Professor Murray pointed to the MDANZ policy on medical student selection, which stated that while scholastic performance was highly important, recruiting students to represent ethnic, socio-economic and geographical diversity was also crucial.

Agnes Dodds, Associate Professor in Medical Education at the University of Melbourne, said that the MJA research was a sophisticated analysis of pass-fail outcomes. She said that such tools may become more important as the shift towards ungraded assessment continued, but medical school failure rates remained extremely low.

“There is fairly good evidence now that people don’t fail because of academic shortcomings but more because of personal circumstances and health issues,” she said.

Professor Dodds said that a certain level of academic ability, and understanding of science, was essential to completing medical studies, but the existing ATAR/GPA requirements were often much higher than were needed to successfully complete the course.

“These are high-prestige courses and there is a pressure on places,” Professor Dodds said. “Schools are faced with a dilemma in selecting the students who have not only academic ability but also the personal attributes required in medicine. That’s why schools have moved to interviews, and particularly to multi-mini interviews, to look at attributes like communication skills and empathy.”

Professor Dodds agreed that it was also important that the medical student cohort reflected the gender, ethnicity and socio-economic balance of the community.

“Academic ability is probably the baseline, and then you can start looking at other aspects. You can’t choose people who you think are not going to be able to complete the course; although you can choose people whose test results or ATARs – which are not 100% related to ability anyway – are lower, if you have in place support mechanisms for these students.”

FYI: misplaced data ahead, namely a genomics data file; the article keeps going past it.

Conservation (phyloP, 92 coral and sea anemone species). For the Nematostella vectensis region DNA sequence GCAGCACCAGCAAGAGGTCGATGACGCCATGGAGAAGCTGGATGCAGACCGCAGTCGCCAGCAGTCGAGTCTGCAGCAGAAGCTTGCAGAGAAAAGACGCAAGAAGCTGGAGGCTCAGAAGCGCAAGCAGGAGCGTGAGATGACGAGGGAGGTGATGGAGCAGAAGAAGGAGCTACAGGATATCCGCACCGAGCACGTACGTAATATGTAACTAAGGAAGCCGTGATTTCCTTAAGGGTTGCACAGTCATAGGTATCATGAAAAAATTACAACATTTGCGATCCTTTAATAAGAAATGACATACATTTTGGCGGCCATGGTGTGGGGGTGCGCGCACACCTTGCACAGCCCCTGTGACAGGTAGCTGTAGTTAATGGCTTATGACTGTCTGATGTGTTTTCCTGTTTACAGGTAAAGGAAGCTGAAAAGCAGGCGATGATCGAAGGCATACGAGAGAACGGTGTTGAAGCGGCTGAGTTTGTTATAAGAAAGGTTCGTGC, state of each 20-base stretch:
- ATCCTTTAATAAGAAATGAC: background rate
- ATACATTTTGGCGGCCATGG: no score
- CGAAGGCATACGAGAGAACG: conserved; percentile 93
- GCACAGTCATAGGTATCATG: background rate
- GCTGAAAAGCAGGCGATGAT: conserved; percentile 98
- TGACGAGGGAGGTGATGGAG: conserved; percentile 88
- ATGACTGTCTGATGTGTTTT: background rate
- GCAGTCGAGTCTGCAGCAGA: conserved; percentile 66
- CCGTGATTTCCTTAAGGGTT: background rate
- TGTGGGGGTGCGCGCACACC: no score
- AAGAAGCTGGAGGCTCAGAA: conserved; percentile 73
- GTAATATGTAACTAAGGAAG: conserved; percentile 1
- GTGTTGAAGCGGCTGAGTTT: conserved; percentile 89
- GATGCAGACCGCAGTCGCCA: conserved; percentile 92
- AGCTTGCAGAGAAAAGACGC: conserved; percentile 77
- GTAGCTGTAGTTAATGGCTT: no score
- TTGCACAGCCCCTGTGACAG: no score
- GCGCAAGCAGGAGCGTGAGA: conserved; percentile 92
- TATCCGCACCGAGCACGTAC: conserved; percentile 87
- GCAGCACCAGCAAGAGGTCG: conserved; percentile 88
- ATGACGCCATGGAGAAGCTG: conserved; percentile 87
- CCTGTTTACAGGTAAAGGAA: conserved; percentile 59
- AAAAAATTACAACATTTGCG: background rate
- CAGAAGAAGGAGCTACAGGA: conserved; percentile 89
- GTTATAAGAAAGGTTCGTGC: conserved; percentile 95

Australian Medical Students’ Association (AMSA) President Alex Farrell welcomed new research in the area, saying that the selection criteria used in medical schools should be evidence-based.

“In AMSA’s view, universities should use a broad range of evidence-based criteria so that it is possible to select a medical workforce that is reflective of Australia’s diverse population with its varied health needs,” Ms Farrell told MJA InSight.

She said that the focus on timely completion of medical school may not be relevant at a time when medical students were increasingly taking time out from their studies.

“More and more medical students aren’t graduating on time and there are whole range of reasons why. They may take time off to travel, work and earn money in between studying, or to do research. They may take a year off to look after their health or pursue hobbies, passions or leadership opportunities,” said Ms Farrell, who is herself taking a year off university to focus on her role as AMSA President.

“There are a range of reasons why students may not graduate on time, most of which don’t correlate with the quality of the doctor they will become at the end of their degree.”